When I first heard that Ajahn Brahmali is conducting sutta retreats I was not particularly interested in the first place. I had just started to discover how meditation is working, and that it actually can work even for me, so that the thought to go for a retreat and do anything else than meditating did not occur to me. And this although I had been attracted by the suttas for quite some time already, and also by Ajahn Brahmali’s way of teaching.
Then it was when attending my first retreat with Ajahn Brahm in Jhana Grove in Western Australia that somebody mentioned they had done a sutta retreat with Ajahn Brahmali some months earlier, “… and we actually meditated a lot!” So I started to get interested.
And there was my chance: When going to Australia for the second time—and for quite a long period this time—I managed to book into a “Happy Sutta Retreat” with Ajahn Brahmali in June 2016.
I arrived at Perth coming from Sydney after having spent the previous two months at Wat Buddha Dhamma Monastery in New South Wales. Given the very basic facilities they have there, Jhana Grove, the Buddhist Society of Western Australia’s retreat centre, was sheer luxury: Having my own room with personal bathroom, warm water for a shower without having to kindle a fire first, a flushing toilet… wow! And apart from this the place is located in the bush, in a quiet and peaceful environment.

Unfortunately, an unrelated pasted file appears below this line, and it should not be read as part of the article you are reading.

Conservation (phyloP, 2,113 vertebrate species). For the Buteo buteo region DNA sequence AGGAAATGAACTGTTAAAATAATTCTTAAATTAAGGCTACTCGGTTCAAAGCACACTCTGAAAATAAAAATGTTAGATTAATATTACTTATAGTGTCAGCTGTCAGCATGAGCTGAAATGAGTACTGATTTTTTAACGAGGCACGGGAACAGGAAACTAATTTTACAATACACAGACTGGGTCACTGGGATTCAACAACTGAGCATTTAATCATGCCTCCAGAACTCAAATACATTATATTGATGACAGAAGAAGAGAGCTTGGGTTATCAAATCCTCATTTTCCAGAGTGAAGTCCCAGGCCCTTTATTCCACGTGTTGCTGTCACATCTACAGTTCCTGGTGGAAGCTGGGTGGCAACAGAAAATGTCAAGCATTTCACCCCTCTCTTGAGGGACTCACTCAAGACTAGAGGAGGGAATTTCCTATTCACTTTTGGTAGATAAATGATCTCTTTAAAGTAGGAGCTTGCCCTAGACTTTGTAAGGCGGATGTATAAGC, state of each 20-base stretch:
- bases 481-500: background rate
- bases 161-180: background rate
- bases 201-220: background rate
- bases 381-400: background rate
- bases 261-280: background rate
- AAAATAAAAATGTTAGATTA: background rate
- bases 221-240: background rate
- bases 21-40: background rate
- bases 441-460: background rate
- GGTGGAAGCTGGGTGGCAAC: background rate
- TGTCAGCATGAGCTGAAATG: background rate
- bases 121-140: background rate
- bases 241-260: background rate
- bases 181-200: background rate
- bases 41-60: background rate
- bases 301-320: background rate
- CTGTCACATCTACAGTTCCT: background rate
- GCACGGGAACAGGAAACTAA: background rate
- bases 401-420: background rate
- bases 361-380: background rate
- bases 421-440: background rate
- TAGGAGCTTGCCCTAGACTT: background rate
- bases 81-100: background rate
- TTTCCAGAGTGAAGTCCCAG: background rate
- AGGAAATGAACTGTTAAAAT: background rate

It started all with the warm welcome by Bianca, the “angel of Jhana Grove”. She still recognized me which is amazing, given the hundreds of people she is receiving there all year round! She provided me with an extra-warm blanket—it was unusually cold!
So all conditions were present to have a successful retreat.
In his first evening talk Ajahn Brahmali made clear what he understands by a “sutta retreat”—probably better called “sutta and meditation retreat”: Using the words of the Buddha to guide us in our meditation and to inspire us as well—in other words: taking the Buddha as our teacher. Ajahn’s idea was to study just enough in order to understand how we should practise and to be inspired, but not too much so that the intellectual work might become a distraction from meditation.
Our teacher also pointed out what the “middle way” means in terms of a meditation retreat: Neither indulging in sensual pleasures nor tormenting ourselves in any way. “The bigger danger lies in the second one”, he explained. “There is hardly a chance to indulge too much in sensual pleasures in this retreat centre.” The purpose of this middle way as he explained it is to let go of the body. If the mind is too much preoccupied with pleasures provided by the physical senses the body is very much present to our awareness, and the same thing happens if we try to sit through pain, sleep or eat too little or the like. Only when we have neither overly pleasure in the body nor pain that catches our awareness can it happen that the body disappears from our perception and we can access this beautiful inner mental world.